Ocean carriers face a growing capacity glut in 2012, especially on the key Asia-Europe trade lane, as ship deliveries accelerate from last year while cargo demand weakens over the coming 12 months, Alphaliner forecast.
The global container ship fleet is set to grow 8.3 percent, or 1.28 million 20-foot equivalent units, this year. The growth will outpace the 7.9 percent expansion in 2011, when shipyards delivered 127 vessels of 1.23 million TEUs, the container market analyst said.
The growth in demand, by contrast, is forecast to slow to 6.5 percent in 2012 from an estimated 7.7 percent in 2011.
Some 253 container ships of 1.47 million TEUs are due for delivery in 2012, but this likely will drop to around 228 vessels of 1.39 million TEUs after allowing for delivery slippage. A further 120,000 TEUs of capacity is expected to be scrapped, according to Alphaliner.
Almost half of the ships slated for delivery in 2012 are above 10,000 TEUs, most of which are earmarked for deployment on Asia-Europe routes.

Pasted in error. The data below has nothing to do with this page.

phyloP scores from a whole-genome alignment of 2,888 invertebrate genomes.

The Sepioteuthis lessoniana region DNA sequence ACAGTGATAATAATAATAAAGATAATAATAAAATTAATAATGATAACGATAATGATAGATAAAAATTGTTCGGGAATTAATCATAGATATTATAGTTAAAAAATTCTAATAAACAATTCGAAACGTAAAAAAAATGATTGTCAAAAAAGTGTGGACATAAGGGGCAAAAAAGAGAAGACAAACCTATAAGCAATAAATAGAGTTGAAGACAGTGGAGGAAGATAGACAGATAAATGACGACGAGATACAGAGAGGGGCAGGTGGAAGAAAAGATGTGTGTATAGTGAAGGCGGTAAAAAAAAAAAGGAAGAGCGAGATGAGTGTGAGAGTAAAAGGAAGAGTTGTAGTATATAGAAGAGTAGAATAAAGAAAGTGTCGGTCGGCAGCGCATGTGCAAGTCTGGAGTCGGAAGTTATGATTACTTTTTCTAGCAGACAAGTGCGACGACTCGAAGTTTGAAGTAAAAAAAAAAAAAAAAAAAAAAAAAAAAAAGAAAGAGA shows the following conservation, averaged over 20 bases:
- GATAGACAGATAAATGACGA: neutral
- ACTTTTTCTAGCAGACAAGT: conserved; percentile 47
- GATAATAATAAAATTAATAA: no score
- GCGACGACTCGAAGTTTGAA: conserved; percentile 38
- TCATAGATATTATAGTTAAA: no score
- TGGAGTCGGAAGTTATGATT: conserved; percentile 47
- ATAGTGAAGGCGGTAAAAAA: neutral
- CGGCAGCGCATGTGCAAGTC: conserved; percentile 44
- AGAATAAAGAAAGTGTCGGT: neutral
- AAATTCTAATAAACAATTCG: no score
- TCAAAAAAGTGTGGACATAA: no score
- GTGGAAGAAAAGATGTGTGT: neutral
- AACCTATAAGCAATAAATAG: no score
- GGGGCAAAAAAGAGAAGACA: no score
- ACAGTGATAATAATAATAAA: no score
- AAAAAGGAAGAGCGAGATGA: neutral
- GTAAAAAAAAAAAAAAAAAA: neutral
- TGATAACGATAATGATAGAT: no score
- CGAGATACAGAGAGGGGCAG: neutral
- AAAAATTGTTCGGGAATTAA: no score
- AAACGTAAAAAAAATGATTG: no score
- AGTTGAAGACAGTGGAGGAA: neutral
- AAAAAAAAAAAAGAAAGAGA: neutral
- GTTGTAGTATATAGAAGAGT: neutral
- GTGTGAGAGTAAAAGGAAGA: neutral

“The order book bias toward large ships will exacerbate the oversupply afflicting the main East-West trades,” Alphaliner said.
All of the top 20 ocean carriers, with the exception of Chile’s CSAV and Zim of Israel, are expected to take delivery of new container vessels in 2012. CCAV has chartered three ships due for delivery this year to Maersk.
Geneva-based Mediterranean Shipping will be the fastest growing carrier in 2012, with 21 ships of nearly 250,000 TEUs of capacity total set to join its fleet, followed by Maersk, which is also taking delivery of 21 ships of 133,000 total TEUs capacity. Maersk expanded its capacity at twice the pace of the overall container shipping industry in 2011.
Despite the looming overcapacity, carriers ordered 239 ships of 1.77 million TEUs worth $19.5 billion total in 2011, according to Alphaliner. The order book reached 620 ships of 4.3 million TEUs at the end of 2011, representing 28 percent of the current fleet of 15.4 million TEUs.
-- Contact Bruce Barnard at email@example.com.